Who We Are
About the Attachment & Trauma Network
EMPOWERING TRAUMA-INFORMED FAMILIES, SCHOOLS, AND COMMUNITIES
At the Attachment & Trauma Network, it is our mission to promote healing of children impacted by trauma through supporting their families, schools, and communities.
- We believe that children impacted by trauma and those with attachment disorders can heal.
- We believe that parents, who are supported and taught therapeutic parenting, are the best healing agents of their traumatized child.
- We believe that children impacted by trauma need trauma-informed, attachment-focused therapies.
- We believe that all children learn best in trauma-sensitive schools where strategies are in place to help the children and adults feel safe, stay regulated, get connected, and not be re-traumatized or triggered. We believe trauma-informing schools empower trauma-responsive educators.
- We believe that providing resources to the families from the start (once a traumatized child has been identified) is the best way to minimize crises, reduce disruptions and promote healing.
- We believe that ongoing parent-to-parent support is critical in arming the families with strategies, tools, and strength to persevere daily.
- We believe that “touching trauma at its heart” is more than a tagline, it’s a healing mission.
Where It Began
In 1995, three mothers, who were parenting children diagnosed with Reactive Attachment Disorder were connected by their children’s therapist. The goal was to support each other, and as they realized how similar their journeys were and that they truly were “Not Alone,” ATN was born.
Initially organized as the KC Attachment Network, these mothers found that families from all over the United States were looking for ways to connect with others raising children struggling with early trauma and attachment disorders. The founding members began providing a “warm line” to adoptive parents in the area. They offered assistance in finding resources and support as parents navigated the challenges of finding residential treatment, considering adoption disruptions, marital strain, searching for respite, and frightening encounters with child protective services due to false allegations of abuse. This small, dedicated group of volunteers spent countless hours supporting others and realizing how many thousands of families needed the support. ATN’s first 2-day educational workshop was held in October 1995, with both parents and professionals attending.
In 1999 the KC Attachment Network, led by Executive Director Nancy Spoolstra (now known as Nancy Thomas – married in 2020), had incorporated as a non-profit and then merged with the Attachment Disorder Parent’s Network, developed by Gail Trenberth of Colorado, changing its name to the Attachment Disorder Network, Inc. (ADN).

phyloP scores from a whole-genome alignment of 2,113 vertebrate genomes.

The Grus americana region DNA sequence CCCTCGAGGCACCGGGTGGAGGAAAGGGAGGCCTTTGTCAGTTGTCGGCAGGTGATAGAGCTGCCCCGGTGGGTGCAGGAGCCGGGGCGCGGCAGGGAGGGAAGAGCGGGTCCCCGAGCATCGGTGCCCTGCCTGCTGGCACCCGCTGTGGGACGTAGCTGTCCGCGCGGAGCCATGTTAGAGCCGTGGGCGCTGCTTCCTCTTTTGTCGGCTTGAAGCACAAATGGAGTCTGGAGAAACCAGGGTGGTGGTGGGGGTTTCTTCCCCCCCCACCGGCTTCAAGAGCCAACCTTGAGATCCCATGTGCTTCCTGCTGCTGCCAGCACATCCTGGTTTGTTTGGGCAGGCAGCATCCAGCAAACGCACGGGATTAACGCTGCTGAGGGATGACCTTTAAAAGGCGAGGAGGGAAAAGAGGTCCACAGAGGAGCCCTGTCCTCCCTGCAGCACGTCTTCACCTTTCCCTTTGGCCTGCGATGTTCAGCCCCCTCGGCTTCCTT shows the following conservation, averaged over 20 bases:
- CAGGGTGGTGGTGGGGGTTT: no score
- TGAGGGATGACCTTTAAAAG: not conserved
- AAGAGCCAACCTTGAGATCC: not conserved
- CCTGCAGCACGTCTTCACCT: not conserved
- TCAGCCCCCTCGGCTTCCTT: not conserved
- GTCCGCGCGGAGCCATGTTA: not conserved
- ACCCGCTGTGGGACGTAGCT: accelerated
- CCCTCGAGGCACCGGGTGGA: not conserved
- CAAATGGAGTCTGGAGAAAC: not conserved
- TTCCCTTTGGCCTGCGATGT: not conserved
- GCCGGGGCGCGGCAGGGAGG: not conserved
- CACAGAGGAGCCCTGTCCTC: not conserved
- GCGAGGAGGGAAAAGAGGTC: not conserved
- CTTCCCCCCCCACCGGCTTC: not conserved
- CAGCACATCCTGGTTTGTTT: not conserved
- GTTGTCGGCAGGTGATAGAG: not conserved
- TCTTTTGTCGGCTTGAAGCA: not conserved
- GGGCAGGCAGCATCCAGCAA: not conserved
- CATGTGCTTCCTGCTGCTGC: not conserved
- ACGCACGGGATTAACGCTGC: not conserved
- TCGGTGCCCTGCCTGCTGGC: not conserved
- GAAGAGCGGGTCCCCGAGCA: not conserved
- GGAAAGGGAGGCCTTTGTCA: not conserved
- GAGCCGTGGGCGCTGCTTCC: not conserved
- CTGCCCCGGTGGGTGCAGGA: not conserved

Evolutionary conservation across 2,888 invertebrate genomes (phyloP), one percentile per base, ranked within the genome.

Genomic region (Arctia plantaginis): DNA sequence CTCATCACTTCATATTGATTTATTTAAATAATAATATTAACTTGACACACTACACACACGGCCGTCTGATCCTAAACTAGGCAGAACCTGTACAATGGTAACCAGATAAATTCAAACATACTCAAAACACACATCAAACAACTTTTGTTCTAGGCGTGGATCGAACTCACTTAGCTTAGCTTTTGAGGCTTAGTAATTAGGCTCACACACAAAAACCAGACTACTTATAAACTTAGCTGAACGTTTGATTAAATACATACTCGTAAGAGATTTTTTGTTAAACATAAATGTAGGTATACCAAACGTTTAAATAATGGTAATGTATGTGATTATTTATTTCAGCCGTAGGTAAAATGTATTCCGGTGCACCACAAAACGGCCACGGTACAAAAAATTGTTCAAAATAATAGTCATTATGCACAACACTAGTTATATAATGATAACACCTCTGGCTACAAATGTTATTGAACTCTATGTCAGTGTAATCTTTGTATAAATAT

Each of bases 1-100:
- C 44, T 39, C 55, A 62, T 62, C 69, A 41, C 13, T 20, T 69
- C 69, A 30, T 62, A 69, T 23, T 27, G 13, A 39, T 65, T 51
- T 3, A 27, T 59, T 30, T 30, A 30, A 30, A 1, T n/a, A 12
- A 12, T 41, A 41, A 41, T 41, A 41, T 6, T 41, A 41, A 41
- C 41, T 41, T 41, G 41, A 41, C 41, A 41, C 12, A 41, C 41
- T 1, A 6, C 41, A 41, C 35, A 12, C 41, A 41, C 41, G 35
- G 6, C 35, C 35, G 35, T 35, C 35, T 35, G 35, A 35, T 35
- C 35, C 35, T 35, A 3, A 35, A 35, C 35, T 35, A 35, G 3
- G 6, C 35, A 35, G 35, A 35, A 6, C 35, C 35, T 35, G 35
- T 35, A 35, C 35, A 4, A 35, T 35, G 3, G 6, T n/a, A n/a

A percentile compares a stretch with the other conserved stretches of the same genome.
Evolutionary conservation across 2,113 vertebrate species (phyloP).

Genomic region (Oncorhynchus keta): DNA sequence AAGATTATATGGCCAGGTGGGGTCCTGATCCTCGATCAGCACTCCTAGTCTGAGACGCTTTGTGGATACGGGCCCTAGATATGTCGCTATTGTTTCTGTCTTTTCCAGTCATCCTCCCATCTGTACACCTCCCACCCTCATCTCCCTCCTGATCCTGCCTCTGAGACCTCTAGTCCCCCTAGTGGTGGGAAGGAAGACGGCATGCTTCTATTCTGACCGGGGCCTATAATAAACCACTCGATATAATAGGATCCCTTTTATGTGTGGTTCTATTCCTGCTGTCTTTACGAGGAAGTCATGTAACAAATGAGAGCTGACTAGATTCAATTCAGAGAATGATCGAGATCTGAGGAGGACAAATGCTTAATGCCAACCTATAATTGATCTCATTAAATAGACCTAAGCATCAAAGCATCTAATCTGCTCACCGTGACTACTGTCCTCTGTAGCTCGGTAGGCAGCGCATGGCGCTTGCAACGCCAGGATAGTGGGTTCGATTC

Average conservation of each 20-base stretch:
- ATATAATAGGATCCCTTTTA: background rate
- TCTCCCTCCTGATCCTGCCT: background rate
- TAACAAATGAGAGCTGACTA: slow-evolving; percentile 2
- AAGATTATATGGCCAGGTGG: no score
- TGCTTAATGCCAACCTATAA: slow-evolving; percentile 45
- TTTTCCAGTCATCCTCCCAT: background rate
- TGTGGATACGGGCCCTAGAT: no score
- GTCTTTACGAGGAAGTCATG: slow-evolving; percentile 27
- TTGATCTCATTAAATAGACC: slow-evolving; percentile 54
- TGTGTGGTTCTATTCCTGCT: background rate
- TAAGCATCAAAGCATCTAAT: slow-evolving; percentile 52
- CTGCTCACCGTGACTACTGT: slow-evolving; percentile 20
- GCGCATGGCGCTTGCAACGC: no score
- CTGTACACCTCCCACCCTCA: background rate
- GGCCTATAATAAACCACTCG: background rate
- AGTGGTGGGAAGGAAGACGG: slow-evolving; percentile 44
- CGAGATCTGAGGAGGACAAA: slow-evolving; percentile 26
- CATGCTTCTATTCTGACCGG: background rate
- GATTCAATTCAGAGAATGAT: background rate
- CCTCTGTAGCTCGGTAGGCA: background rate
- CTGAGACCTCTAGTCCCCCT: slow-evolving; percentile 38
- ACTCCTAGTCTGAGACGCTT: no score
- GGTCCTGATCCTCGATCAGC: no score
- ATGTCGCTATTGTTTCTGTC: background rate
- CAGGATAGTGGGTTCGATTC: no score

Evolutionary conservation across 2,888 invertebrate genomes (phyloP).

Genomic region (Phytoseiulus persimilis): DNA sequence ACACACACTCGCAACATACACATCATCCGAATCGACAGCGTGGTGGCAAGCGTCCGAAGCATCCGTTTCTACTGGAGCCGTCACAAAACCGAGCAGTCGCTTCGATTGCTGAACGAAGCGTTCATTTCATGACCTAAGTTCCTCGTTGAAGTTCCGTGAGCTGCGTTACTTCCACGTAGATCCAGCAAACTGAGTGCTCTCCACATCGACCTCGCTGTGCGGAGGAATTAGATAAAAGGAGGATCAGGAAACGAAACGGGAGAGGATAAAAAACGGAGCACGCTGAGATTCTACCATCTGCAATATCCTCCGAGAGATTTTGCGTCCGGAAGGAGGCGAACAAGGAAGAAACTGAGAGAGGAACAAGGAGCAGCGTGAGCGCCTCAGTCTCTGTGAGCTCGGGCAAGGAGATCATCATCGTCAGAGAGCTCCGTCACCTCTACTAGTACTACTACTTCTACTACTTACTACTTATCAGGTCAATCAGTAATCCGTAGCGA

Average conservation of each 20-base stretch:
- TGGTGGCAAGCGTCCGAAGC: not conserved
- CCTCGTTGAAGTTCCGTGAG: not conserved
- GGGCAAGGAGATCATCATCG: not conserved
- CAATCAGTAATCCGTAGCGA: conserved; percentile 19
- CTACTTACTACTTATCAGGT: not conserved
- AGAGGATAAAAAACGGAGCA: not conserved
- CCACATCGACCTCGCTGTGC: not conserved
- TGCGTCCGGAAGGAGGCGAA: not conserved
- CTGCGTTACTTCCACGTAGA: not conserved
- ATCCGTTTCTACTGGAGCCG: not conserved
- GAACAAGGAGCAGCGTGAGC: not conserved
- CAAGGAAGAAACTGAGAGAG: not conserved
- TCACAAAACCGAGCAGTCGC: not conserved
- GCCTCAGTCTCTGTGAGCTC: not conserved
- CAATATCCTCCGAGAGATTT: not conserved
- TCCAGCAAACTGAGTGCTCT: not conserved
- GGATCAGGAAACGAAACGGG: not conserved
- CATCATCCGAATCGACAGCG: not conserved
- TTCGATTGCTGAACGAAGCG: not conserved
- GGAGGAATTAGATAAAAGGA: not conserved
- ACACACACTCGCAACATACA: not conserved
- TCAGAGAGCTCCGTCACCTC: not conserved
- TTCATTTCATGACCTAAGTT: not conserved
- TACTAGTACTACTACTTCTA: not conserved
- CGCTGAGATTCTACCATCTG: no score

In early 2004, ADN developed a long-term strategic plan that emphasized a three-prong mission of Support, Education and Advocacy and organized the all-volunteer board and staff into work groups based on these mission areas. From 2006-2008, ADN hosted the Parenting Traumatized Children Conference in Atlanta, Georgia. In 2007, ADN changed its name to the Attachment & Trauma Network, Inc. (ATN) to reflect the growing understanding through neuroscience that early childhood trauma (attachment trauma) was at the root of the struggle that traumatized children have with attachment disorders.
Focusing on providing Support, Education and Advocacy nationwide (and in some cases internationally), ATN’s services and programs rely heavily on the internet and virtual communication to reach the most families possible. Upon Nancy Spoolstra’s retirement in 2009, Julie Beem, a long-time ATN volunteer, parent of a traumatized child and successful business owner took over the Executive Director role. In 2010, ATN’s volunteers led the organization to receive a Pepsi Refresh grant that enabled the organization to design and implement the ATN Learning Center to provide webinars and other online training materials to help parents learn Therapeutic Parenting as well as educational resources for families and professionals on attachment & trauma in general. In 2012, ATN’s Advocacy efforts began to formally organize.